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SSRS Report Performance monitoring

Today’s Frog-Blog top-tips are quite simple ones, but ones that I always find very useful. SSRS Report Performance monitoring.

Once you start to build up a few Reporting Services reports, you need to find out how they’re performing, whether any particular reports are causing the server problems and even which users are running which reports. The following set of queries should point you in the right direction. They should all be run against the ReportServer database.

The 20 most recently run reports

 SELECT TOP 20 C.Path, C.Name, EL.UserName, EL.Status, EL.TimeStart, 
     EL.[RowCount], EL.ByteCount, 
    (EL.TimeDataRetrieval + EL.TimeProcessing + EL.TimeRendering)/1000 AS TotalSeconds, 
     EL.TimeDataRetrieval, EL.TimeProcessing, EL.TimeRendering 
   FROM ExecutionLog EL 
    INNER JOIN Catalog C ON EL.ReportID = C.ItemID 
   ORDER BY TimeStart DESC 

The slowest reports (in the last 28 days)

 SELECT TOP 10 C.Path, C.Name, Count(*) AS ReportsRun, 
   AVG((EL.TimeDataRetrieval + EL.TimeProcessing + EL.TimeRendering)) 
                                            AS AverageProcessingTime, 
   Max((EL.TimeDataRetrieval + EL.TimeProcessing + EL.TimeRendering)) 
                                            AS MaximumProcessingTime, 
   Min((EL.TimeDataRetrieval + EL.TimeProcessing + EL.TimeRendering)) 
                                            AS MinimumProcessingTime 
 FROM ExecutionLog EL 
   INNER JOIN Catalog C ON EL.ReportID = C.ItemID 
 WHERE EL.TimeStart>Datediff(d,GetDate(),-28) 
 GROUP BY C.Path,C.Name 
 ORDER BY AVG((EL.TimeDataRetrieval + EL.TimeProcessing + EL.TimeRendering)) DESC 

The most active users

 SELECT TOP 10 EL.UserName, Count(*) AS ReportsRun, 
   Count(DISTINCT C.[Path]) AS DistinctReportsRun 
  FROM ExecutionLog EL 
    INNER JOIN Catalog C ON EL.ReportID = C.ItemID 
  WHERE EL.TimeStart>Datediff(d,GetDate(),-28) 
  GROUP BY EL.UserName 
  ORDER BY Count(*) DESC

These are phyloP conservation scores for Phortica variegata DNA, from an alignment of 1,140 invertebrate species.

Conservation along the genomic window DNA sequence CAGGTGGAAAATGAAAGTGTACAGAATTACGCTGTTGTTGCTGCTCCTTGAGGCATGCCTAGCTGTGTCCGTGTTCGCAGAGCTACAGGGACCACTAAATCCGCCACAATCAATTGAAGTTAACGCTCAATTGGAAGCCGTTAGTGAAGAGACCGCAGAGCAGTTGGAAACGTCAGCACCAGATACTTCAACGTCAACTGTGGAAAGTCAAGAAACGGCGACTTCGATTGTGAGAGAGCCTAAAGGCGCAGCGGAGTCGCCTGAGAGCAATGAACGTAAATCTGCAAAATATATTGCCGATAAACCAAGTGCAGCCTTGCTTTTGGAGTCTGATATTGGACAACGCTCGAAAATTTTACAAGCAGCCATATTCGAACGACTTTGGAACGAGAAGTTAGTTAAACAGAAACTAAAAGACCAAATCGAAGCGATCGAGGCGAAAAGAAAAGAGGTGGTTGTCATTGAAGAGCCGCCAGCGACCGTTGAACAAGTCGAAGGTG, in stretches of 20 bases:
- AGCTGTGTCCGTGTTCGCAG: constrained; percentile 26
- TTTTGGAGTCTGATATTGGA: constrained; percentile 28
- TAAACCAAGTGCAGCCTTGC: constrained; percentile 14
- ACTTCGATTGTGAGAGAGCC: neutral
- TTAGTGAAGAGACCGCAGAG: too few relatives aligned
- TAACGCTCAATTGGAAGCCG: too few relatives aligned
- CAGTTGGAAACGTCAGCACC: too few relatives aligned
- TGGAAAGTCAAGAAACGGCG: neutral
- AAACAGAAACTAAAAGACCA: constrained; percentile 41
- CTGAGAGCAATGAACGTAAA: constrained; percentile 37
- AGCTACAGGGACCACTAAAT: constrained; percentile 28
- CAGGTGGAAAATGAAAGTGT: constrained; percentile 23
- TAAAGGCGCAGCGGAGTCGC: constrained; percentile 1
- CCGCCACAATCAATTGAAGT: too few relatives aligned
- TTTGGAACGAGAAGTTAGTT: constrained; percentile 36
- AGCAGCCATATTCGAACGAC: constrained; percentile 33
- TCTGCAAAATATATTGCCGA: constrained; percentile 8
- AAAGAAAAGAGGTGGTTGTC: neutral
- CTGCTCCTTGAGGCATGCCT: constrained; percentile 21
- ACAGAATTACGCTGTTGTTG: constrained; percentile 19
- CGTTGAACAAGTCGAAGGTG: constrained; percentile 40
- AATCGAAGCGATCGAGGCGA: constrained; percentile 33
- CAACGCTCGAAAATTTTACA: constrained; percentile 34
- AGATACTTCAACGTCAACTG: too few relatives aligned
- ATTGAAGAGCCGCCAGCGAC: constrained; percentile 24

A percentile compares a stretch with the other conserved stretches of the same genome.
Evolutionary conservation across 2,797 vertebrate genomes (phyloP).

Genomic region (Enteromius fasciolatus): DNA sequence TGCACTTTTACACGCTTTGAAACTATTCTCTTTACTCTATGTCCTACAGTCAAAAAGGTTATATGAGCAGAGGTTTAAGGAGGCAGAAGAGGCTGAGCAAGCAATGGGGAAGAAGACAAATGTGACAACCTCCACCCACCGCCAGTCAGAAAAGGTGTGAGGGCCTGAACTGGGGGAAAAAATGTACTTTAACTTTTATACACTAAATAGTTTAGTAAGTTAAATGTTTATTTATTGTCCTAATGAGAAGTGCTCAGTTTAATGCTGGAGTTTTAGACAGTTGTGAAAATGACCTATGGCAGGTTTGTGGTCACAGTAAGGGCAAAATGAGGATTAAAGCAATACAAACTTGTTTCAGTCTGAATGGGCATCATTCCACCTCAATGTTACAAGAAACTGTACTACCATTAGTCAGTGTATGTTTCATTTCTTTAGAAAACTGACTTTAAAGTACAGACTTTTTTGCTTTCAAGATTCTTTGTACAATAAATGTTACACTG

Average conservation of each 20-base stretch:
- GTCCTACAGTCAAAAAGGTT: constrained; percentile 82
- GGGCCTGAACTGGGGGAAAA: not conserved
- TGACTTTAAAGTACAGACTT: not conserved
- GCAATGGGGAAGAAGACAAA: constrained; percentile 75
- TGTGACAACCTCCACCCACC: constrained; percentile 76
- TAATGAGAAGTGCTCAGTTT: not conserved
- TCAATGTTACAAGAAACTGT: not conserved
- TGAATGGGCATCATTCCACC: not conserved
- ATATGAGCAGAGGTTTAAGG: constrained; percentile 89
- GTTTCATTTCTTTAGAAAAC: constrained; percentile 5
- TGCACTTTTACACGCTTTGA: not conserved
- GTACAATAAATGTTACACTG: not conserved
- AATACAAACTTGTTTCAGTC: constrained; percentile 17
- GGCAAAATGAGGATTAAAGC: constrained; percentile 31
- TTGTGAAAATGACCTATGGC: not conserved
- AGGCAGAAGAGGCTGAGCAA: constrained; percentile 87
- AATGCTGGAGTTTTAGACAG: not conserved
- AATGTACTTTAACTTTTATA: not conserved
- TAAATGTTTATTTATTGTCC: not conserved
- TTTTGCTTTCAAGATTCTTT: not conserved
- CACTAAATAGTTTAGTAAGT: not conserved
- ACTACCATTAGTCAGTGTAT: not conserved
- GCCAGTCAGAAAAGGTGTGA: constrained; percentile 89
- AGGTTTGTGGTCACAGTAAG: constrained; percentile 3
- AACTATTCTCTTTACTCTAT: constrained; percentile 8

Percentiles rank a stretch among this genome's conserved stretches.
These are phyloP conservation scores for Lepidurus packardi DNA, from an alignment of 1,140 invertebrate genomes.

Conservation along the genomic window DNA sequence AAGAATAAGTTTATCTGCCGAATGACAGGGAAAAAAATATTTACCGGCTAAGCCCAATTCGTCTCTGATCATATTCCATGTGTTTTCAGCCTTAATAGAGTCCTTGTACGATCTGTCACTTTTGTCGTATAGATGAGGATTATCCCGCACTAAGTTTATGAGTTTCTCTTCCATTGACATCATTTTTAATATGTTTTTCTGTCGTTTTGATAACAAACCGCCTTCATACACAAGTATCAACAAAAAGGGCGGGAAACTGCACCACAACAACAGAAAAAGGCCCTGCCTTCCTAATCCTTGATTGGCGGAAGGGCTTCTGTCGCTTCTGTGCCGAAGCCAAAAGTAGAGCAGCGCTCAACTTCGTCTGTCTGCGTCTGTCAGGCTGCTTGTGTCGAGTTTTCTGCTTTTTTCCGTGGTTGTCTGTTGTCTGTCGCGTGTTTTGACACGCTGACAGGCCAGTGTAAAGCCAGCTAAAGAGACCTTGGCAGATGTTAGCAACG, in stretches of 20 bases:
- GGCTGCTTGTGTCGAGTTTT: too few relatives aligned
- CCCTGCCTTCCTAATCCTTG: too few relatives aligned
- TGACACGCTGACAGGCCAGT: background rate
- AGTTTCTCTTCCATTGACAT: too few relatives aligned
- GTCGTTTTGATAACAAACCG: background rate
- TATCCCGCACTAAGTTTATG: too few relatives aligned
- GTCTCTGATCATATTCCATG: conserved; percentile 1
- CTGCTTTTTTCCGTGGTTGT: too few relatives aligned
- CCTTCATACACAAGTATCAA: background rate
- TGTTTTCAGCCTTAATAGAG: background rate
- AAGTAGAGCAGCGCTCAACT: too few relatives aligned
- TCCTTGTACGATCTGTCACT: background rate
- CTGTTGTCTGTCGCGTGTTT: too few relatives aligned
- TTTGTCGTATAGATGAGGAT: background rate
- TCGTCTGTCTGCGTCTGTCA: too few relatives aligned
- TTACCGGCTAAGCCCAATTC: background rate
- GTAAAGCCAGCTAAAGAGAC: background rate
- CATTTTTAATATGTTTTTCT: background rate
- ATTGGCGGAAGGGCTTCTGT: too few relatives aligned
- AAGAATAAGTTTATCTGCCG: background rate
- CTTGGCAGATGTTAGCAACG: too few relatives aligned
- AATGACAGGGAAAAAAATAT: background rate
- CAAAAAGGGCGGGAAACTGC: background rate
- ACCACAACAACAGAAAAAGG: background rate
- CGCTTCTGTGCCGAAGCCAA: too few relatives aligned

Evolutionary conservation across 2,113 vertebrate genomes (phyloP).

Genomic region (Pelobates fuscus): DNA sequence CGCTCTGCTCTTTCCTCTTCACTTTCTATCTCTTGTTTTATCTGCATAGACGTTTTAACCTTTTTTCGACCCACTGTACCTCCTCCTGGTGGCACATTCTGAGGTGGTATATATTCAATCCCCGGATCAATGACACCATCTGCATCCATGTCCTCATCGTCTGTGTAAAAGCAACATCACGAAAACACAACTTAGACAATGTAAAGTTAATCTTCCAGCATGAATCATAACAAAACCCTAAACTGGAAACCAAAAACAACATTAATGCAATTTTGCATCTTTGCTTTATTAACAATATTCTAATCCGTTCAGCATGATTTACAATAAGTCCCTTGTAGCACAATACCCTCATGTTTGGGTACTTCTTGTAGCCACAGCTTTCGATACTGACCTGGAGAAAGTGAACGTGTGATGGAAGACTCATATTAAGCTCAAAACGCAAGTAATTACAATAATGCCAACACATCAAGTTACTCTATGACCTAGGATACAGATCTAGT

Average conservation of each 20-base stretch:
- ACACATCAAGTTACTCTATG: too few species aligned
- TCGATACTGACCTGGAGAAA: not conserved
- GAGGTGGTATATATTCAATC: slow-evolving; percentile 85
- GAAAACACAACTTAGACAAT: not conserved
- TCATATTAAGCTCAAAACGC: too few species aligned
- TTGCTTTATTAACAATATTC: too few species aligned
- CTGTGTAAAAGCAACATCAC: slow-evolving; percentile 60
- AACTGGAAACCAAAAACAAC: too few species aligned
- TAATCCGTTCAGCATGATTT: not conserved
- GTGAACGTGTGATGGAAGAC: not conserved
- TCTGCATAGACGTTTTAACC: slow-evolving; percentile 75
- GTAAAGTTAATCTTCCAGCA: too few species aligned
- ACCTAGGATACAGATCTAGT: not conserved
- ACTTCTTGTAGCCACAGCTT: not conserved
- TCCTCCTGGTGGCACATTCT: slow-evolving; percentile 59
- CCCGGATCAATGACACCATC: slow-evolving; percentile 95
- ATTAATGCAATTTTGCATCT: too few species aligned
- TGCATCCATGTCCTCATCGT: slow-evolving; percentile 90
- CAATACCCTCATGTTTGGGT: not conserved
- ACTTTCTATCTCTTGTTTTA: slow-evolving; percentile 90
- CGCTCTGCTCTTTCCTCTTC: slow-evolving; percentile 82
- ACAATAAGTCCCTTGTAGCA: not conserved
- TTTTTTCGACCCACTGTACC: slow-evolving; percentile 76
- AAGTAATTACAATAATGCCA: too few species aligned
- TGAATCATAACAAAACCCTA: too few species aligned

The most popular reports

 SELECT TOP 10 C.Path, C.Name, Count(*) AS ReportsRun, 
   AVG((EL.TimeDataRetrieval + EL.TimeProcessing + EL.TimeRendering)) 
                                            AS AverageProcessingTime, 
   Max((EL.TimeDataRetrieval + EL.TimeProcessing + EL.TimeRendering)) 
                                            AS MaximumProcessingTime, 
   Min((EL.TimeDataRetrieval + EL.TimeProcessing + EL.TimeRendering)) 
                                            AS MinimumProcessingTime 
  FROM ExecutionLog EL 
   INNER JOIN Catalog C ON EL.ReportID = C.ItemID 
  WHERE EL.TimeStart>Datediff(d,GetDate(),-28) 
  GROUP BY C.Path, C.Name 
  ORDER BY Count(*) DESC 

Failed Reports

 SELECT TOP 20 C.Path, C.Name, EL.UserName, EL.Status, EL.TimeStart, 
   EL.[RowCount], EL.ByteCount, 
   (EL.TimeDataRetrieval + EL.TimeProcessing + EL.TimeRendering)/1000 AS TotalSeconds, 
   EL.TimeDataRetrieval, EL.TimeProcessing, EL.TimeRendering 
  FROM ExecutionLog EL 
   INNER JOIN Catalog C ON EL.ReportID = C.ItemID 
  WHERE EL.Status <> 'rsSuccess' 
  ORDER BY TimeStart DESC 

There are countless other variations, but this should be enough to get you going.

[Update: 05/09/2011 – Thanks to Jonathan [Twitter|Website] for pointing out a typo!]

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The Frog Blog

I'm Alex Whittles.

I specialise in designing and implementing SQL Server business intelligence solutions, and this is my blog! Just a collection of thoughts, techniques and ramblings on SQL Server, Cubes, Data Warehouses, MDX, DAX and whatever else comes to mind.

Data Platform MVP

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